I’m not a terribly big fan of Free! I really don’t remember season one too well, and two has been meh for me as well. But beginning with the last episode, the series has really picked up, and in episode ten, it does something really unexpected – it takes all the build up from this season and a lot from the last and makes it pay off in a way that doesn’t feel pushy or unnatural. In that way, episode ten felt, well, kinda free.
In this week’s episode, the focus lands squarely upon Sousuke, as he finally gets a chance to shine. As the emphasis of the lesser subplot this season, Sousuke doesn’t get a super thorough back story, but the few minutes spent on it in this episode were enough. We view Rin through Sousuke’s eyes, and see how Rin’s actions and thoughts through the years impacted him and ultimately helped turn him into a better person, one who once approached swimming selfishly, but now did it purely for friendship, even through physical pain.
But note this – Sousuke doesn’t take that final step toward making change in his life until he sees Rin compete in the relay with Makoto, Nagisa, and Haru. In that moment, the climax of season one, Rin became a “true believer.” And in that moment, Rin and the Iwatoba team served as witnesses to Sousuke, who would eventually transform as well.
Notice the way the personal transformation in this series works. Through demonstrating love toward Rin, the Iwatoba boys help push Rin toward change. By demonstrating a loving coaching style toward his team, his teammates do the same. And by showing love for one another, Sousuke is pushed toward change. All this transformation is almost infectious.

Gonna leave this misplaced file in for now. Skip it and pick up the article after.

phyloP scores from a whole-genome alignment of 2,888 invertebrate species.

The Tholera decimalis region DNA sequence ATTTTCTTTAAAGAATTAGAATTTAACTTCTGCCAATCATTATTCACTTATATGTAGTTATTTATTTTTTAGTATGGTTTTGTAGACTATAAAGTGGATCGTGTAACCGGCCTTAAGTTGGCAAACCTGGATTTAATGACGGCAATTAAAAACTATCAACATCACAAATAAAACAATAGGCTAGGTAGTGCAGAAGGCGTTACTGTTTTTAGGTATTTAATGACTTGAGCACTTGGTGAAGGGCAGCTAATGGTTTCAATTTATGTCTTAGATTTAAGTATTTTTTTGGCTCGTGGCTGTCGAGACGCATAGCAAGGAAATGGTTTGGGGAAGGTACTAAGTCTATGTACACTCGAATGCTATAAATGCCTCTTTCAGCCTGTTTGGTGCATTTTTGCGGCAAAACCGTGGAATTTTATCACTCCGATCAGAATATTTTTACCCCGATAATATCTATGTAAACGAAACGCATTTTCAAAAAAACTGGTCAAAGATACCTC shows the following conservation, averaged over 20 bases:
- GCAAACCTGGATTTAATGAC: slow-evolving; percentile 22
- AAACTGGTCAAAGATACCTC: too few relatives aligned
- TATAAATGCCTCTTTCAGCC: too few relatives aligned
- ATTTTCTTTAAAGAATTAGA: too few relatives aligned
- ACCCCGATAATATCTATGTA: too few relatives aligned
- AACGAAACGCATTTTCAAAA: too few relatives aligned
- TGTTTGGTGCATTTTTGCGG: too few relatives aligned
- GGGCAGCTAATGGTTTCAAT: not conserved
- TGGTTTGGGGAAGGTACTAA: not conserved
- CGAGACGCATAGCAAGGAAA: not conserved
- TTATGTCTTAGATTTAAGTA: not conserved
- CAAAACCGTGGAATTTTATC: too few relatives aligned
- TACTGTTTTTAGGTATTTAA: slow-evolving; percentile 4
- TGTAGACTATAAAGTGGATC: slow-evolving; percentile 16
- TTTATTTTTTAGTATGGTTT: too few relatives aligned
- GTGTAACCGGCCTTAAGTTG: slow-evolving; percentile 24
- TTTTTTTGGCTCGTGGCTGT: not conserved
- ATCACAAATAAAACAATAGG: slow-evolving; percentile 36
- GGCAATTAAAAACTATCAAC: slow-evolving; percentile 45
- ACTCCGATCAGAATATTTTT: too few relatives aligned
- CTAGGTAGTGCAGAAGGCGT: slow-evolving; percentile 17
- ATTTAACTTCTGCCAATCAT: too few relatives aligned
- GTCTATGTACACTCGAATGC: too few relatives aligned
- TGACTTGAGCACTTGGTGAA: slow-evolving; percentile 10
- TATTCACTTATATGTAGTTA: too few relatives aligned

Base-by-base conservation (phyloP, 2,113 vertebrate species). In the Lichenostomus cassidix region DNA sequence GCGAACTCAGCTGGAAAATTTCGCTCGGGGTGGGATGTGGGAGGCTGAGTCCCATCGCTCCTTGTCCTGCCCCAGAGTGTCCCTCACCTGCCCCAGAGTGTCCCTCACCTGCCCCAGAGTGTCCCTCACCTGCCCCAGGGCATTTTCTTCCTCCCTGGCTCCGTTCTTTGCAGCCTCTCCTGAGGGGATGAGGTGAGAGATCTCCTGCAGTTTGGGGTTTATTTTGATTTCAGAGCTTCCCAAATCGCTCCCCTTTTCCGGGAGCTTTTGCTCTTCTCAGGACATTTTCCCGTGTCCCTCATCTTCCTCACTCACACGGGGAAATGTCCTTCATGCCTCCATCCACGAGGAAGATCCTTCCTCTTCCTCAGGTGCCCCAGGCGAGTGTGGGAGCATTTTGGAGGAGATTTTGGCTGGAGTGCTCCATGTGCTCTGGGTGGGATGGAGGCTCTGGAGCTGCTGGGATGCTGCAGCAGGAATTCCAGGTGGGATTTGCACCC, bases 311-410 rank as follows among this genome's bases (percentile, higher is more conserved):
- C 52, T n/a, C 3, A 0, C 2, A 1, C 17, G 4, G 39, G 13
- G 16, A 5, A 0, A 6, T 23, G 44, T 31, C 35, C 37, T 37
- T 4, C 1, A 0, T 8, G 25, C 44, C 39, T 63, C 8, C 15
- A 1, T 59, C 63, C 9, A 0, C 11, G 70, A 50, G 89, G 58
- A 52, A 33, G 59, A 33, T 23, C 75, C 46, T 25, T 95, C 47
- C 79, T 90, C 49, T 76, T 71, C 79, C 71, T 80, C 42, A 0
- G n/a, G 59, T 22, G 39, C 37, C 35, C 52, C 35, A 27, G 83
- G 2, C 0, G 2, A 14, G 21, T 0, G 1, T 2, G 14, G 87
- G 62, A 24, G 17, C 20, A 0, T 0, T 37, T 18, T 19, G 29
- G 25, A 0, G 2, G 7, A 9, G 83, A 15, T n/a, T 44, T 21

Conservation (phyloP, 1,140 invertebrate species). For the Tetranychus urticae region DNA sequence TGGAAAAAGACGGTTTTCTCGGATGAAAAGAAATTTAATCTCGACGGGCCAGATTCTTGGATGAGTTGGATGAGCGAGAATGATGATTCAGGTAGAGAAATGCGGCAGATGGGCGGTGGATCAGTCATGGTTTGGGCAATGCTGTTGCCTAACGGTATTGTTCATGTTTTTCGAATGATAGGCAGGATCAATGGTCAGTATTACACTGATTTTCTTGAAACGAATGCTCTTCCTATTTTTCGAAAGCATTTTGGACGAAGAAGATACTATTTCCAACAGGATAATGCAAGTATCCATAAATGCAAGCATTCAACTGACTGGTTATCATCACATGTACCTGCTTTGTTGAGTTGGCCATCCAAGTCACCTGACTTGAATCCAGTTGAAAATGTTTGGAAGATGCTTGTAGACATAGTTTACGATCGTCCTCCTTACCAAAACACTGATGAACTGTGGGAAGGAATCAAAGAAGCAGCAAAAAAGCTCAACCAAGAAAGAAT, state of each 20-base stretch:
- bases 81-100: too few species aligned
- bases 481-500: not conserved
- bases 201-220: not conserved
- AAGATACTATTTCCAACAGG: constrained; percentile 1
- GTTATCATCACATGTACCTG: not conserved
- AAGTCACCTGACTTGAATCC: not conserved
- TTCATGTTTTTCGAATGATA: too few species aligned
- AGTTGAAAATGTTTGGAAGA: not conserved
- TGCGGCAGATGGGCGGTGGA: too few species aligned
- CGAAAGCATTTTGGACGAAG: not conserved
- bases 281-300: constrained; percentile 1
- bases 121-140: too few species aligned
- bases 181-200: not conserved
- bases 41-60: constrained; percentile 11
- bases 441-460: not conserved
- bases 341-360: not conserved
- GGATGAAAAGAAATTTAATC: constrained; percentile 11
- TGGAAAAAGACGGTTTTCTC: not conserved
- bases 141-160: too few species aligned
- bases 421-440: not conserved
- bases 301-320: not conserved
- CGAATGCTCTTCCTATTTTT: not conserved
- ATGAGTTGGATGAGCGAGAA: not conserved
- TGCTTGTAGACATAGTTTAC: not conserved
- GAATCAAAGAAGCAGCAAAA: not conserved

Our lives are connected to others in much the same way. As Rin didn’t realize that Sousuke was watching his relay last year, we, too, don’t necessarily know that we’re being witnesses to others through our lifestyles. And for those of us representing God, that’s a big deal, because it can reflect negatively on our faith, or as with Rin and the others, it can show something valuable and worthy.
But living our lives in a loving manner isn’t enough. Christ instructed us to “make disciples,” to play an active role in turning people toward Christ. In obedience and out of a desire to honor Christ, we should attempt to do the same. And again, in Free, we see how that plays out, as Rin captains (disciples) his team and changes the lives of several of his teammates, this though he’s a “new believer,” a swimmer who has just recently rediscovered the joy of swimming. He is learning along the way – as might we all as we seek to disciple others though we, too, are imperfect – and yet it’s through him that his entire relay team becomes focused on a worthy goal achieved through a worthy way.
Rin even functions as a model to Sousuke, who in his grumpy imperfection trains Nitori. Thus, discipleship begets further discipleship, with a second generation already beginning at Samesuka Academy.
And that’s the point – as we disciple others, we are also training our disciples to do the same, and encouraging a personal and powerful way to teach others about Christ. And I believe that as we do so, despite our fears, sins, and failures, we’ll see the promise of change in others’ lives as the Holy Spirit does in real life what water and freedom and teamwork do in Free – lead to personal transformation.